Words by Kat McCarthy

What's Your Opinion?

26 Responses to Far South Coast beaches awash with edible treasures

Jenifer Mather Jenifer Mather 1:01 pm 25 Nov 19

Collecting seaweed from beaches is permitted within habitat protection zones and general use zones. Collecting more than 20 litres per person per day requires a permit.

Collecting is not allowed in sanctuary zones, which provide the highest level of protection to biodiversity and natural and cultural features.

Julie Winter Julie Winter 8:20 am 25 Nov 19

Margaret Scott looks interesting. ☺️

Beverley Anne Beverley Anne 8:27 pm 24 Nov 19

Tegan Williams - I’ve just sent them an email! I’d love to do this.

Johanne Bull, Megan Robson, Dominique Greenaway, Nicci Eastham, Sally Phillips

    Johanne Bull Johanne Bull 8:38 pm 24 Nov 19

    Beverley Anne yes I really want to do it let's contact and find the next date

    Sally Phillips Sally Phillips 8:46 pm 24 Nov 19

    Beverley Anne would love to do as well !

    Beverley Anne Beverley Anne 9:22 pm 24 Nov 19

    Johanne Bull I’ve emailed them already 😆

    Beverley Anne Beverley Anne 9:22 pm 24 Nov 19

    Sally Phillips I’ll let you know if I hear back from them Sally 💛

    Tegan Williams Tegan Williams 6:47 am 25 Nov 19

    Beverley Anne this would be awesome and so much fun

Roz Hunter Roz Hunter 4:25 pm 24 Nov 19

I have been told it’s illegal to take seaweed off the beach !

    About Regional About Regional 4:59 pm 24 Nov 19

    Roz Hunter Hi Roz, from the article - “Responsible collection of seaweed meant considering legalities and health impacts, Stuart says. Beach collection is allowed in general use zones and habitat protection zones, but a permit is required to collect more than 20 litres per person, per day.”

    Roz Hunter Roz Hunter 7:15 am 25 Nov 19

    Thanks for the info I’ll keep within 20 litres per day , do you know why they measure seaweed in litres ?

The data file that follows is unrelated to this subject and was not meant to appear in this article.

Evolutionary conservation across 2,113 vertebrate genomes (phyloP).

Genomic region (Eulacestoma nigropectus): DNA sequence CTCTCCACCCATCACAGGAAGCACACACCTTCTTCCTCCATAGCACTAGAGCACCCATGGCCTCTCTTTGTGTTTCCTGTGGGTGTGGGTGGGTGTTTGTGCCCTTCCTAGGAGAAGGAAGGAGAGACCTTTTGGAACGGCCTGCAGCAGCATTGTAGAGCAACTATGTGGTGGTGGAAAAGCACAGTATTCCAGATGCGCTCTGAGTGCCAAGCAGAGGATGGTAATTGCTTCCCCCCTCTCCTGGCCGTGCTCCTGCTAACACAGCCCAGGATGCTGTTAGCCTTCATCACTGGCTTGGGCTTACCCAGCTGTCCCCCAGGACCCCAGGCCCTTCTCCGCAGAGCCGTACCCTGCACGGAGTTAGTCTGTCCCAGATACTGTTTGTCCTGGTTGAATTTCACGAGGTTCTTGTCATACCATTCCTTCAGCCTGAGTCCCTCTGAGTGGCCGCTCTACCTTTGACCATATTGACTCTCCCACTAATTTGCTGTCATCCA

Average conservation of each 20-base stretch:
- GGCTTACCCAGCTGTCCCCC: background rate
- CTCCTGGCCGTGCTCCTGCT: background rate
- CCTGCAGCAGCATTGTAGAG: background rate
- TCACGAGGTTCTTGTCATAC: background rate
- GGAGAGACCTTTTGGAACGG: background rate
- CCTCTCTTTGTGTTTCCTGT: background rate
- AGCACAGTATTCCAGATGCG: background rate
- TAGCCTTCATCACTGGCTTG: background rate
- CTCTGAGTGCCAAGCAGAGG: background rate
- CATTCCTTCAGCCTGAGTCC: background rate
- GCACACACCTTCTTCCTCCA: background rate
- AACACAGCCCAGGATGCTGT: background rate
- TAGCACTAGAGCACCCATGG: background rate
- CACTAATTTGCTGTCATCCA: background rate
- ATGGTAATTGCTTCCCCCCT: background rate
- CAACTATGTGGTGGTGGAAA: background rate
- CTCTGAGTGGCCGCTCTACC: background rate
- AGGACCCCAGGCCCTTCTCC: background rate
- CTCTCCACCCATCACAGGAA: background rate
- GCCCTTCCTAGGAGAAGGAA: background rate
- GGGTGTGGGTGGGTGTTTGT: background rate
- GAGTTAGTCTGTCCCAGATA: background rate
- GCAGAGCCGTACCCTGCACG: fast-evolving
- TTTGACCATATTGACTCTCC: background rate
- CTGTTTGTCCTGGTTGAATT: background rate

Jenifer Mather Jenifer Mather 1:04 pm 25 Nov 19

    Roz Hunter I thought so too, in some parts of it is -

    Collecting seaweed from beaches is permitted within habitat protection zones and general use zones. Collecting more than 20 litres per person per day requires a permit.

    Collecting is not allowed in sanctuary zones, which provide the highest level of protection to biodiversity and natural and cultural features.

    Denise Joy Denise Joy 4:23 pm 27 Nov 19

    Roz Hunter I guess if you use a 20litre bucket it's easier than carrying scales

Denise Walsh Denise Walsh 1:51 pm 24 Nov 19

Can we not leave anything alone ? We consider every resource is there for us to exploit and there are just too many of us 😩

    Beverley Anne Beverley Anne 8:29 pm 24 Nov 19

    Denise Walsh I would think that seaweed is a very under-utilised resource.

    Learning to gather our food from the land, rather than relying solely on the supermarket and mass farming practices is surely a good thing?

    Denise Joy Denise Joy 4:24 pm 27 Nov 19

    Denise Walsh we need to eat.. As all living things do. At least it's not living and rotting on beaches

    Beverley Anne Beverley Anne 5:36 pm 27 Nov 19

    Personally, I’d rather we adapted to eat things that are more readily available and result in less chemicals being used in the environment. Seaweed, bugs etc

    This makes less of footprint on the landscape than many other farming practices.

    What would you propose we eat?

Tess Wine Tess Wine 9:56 am 24 Nov 19

I have always loved seaweed salad with sushi, but Gundagai is a ling way from the sea, so I will have to go gathering when I visit my sister at Tuross Head!

Hannah Angus Hannah Angus 9:54 am 24 Nov 19

Totally there!!

Marina Ely Marina Ely 9:12 am 24 Nov 19

Hannah we should do this if it runs again! 😋❤️

Emilie Bird Emilie Bird 8:56 am 24 Nov 19

Just emailed SAGE for info on more workshops. Looks amazing!

Steve Jackson Steve Jackson 8:36 am 24 Nov 19

Lesley Marie Boileau thought you’d find this interesting.

    Lesley Marie Boileau Lesley Marie Boileau 12:04 am 25 Nov 19

    Steve Jackson this is really cool!

Leecarol Potts Leecarol Potts 8:01 am 24 Nov 19

Sounds so interesting

Gayle Millett Gayle Millett 7:43 am 24 Nov 19

Would love to do this workshop,if it runs again!